We Have Far Less Time Left On The DOL’s Thirty Day Non-Enforcement Period Than We Originally Thought

You may recall that the United States Department of Labor indicated that so long as an employer attempted in good faith to comply with the FFCRA, it would allow a thirty-day “non-enforcement” grace period. We originally believed that that meant that we had thirty days from the effective date of the FFCRA of April 1, 2020; meaning that the non-enforcement period would run until April 30, 2020.

Unfortunately, the Wage and Hour Division of the DOL has issued a Field Assistance Bulletin indicating that the non-enforcement period actually begins on date of enactment of the FFCRA (March 18). This means that the thirty-day grace period will expire two weeks sooner than we originally thought, on April 17, 2020. You can read the Bulletin here: https://www.dol.gov/agencies/whd/field-assistance-bulletins/2020-1

The Bulletin does give us some useful guidance by defining what an employer must do in order to act in good faith for purposes of the thirty-day grace period.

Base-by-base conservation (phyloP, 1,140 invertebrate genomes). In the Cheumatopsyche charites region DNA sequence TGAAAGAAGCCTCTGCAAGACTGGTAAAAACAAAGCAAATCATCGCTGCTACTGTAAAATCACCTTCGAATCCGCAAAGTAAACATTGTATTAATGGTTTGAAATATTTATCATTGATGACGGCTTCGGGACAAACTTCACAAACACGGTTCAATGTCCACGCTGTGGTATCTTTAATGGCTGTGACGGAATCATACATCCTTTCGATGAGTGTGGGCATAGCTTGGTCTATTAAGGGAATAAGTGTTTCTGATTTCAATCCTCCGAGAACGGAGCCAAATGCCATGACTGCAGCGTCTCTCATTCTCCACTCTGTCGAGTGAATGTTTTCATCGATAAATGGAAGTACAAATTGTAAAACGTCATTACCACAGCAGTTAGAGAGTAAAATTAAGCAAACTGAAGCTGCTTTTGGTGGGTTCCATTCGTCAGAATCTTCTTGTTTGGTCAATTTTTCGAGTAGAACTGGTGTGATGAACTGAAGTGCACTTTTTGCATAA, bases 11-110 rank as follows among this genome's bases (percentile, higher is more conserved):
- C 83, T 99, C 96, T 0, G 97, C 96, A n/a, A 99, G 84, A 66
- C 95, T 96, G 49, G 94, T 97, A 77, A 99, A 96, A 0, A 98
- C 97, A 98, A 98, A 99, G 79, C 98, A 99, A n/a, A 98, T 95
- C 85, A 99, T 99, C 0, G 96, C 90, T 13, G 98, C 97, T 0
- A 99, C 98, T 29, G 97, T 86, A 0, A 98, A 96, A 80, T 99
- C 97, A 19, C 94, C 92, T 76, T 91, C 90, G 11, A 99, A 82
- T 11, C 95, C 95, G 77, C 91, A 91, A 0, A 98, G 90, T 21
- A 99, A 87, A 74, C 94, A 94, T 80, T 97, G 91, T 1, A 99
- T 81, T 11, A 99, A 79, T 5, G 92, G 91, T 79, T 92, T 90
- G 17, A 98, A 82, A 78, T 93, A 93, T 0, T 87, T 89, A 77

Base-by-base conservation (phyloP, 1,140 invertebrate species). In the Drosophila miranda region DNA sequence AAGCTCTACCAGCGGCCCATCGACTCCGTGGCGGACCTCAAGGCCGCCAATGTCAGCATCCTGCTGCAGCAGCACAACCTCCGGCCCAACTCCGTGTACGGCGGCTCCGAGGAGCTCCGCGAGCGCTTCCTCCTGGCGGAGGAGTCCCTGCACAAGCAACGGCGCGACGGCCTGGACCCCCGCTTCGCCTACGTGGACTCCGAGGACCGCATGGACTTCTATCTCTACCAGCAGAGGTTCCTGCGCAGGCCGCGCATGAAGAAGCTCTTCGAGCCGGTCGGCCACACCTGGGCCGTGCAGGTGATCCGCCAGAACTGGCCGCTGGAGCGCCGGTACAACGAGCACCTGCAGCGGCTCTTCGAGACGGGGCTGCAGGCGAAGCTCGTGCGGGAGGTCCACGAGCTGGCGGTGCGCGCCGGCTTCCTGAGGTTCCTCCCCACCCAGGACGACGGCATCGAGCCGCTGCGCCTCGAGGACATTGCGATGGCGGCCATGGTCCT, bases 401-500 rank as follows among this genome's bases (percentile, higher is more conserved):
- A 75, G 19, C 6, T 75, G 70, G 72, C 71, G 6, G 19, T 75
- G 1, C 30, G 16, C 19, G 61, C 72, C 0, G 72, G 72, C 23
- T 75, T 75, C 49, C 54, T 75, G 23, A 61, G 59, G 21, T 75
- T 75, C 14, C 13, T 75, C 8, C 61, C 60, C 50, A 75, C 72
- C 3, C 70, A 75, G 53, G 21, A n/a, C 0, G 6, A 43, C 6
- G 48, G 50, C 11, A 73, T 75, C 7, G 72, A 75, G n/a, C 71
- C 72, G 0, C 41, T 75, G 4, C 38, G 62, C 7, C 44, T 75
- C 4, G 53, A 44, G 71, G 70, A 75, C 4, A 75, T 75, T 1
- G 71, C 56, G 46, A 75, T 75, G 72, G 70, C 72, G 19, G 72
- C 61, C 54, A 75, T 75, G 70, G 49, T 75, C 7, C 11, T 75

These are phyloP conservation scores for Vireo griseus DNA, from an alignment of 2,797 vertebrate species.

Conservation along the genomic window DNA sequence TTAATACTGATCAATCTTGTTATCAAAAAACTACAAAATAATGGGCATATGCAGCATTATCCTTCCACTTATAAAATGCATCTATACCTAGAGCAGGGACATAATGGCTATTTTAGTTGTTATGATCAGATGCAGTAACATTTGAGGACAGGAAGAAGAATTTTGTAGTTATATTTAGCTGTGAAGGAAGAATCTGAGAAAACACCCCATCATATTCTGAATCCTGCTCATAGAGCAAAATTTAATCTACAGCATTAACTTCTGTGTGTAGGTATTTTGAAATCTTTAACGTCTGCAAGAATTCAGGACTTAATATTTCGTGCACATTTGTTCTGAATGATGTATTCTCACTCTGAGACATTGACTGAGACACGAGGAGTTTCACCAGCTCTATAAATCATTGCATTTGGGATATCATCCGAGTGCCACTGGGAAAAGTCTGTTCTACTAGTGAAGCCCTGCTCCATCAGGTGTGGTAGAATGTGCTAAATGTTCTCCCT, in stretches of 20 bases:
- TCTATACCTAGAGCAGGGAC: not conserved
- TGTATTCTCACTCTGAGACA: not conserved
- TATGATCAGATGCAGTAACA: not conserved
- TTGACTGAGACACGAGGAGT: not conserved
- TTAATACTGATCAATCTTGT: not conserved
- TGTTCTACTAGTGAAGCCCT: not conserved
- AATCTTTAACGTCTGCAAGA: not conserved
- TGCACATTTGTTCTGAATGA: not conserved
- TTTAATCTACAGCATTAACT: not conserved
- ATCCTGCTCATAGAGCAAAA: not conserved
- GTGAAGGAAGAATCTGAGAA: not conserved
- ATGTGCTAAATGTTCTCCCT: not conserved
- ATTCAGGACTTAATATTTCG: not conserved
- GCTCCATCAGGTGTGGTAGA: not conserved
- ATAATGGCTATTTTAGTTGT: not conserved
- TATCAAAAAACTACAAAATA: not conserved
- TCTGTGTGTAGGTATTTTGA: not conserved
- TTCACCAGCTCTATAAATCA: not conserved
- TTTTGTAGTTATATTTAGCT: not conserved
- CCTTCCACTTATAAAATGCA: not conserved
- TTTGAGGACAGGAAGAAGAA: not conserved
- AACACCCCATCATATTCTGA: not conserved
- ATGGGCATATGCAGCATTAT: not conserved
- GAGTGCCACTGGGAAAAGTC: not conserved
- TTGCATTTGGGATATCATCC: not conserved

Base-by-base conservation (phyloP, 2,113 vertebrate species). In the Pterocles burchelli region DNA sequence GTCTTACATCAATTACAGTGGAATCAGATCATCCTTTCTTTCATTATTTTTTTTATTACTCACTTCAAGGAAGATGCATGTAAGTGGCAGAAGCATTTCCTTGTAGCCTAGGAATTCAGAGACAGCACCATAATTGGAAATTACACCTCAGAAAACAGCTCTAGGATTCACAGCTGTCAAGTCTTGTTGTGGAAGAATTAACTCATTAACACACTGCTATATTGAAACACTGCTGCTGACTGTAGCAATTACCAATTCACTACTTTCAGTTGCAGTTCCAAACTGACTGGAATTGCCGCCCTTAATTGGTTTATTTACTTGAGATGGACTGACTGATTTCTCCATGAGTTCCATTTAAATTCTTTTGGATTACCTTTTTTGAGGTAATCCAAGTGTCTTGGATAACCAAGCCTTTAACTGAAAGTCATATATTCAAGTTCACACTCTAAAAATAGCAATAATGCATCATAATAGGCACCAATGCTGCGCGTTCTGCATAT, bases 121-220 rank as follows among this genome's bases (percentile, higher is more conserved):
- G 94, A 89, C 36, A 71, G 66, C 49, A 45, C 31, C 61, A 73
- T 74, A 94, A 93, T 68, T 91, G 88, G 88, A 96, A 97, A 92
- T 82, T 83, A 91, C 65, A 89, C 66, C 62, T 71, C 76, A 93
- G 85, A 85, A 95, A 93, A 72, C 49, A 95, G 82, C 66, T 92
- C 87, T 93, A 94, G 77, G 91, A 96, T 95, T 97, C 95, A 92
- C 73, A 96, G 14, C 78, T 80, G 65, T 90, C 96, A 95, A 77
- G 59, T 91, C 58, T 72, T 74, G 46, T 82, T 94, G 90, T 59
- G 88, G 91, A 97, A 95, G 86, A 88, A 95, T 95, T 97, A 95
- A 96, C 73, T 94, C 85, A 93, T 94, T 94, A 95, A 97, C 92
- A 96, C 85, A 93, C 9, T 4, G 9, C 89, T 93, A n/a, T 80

• The employer remedies any violations, including by making all affected employees whole as soon as practicable.
  • The violations of the Act were not “willful”; meaning that the employer “either knew or showed reckless disregard for the matter of whether its conduct was prohibited…”. This is where getting guidance from your employment counsel can provide you with a defense for honest mistakes.
  • The Department receives a written commitment from the employer to comply with the Act in the future.

Being able to prove that you did not show reckless disregard means that you take objective, concrete steps to comply with the law.

As always, call me if you need assistance and stay safe,

Jay

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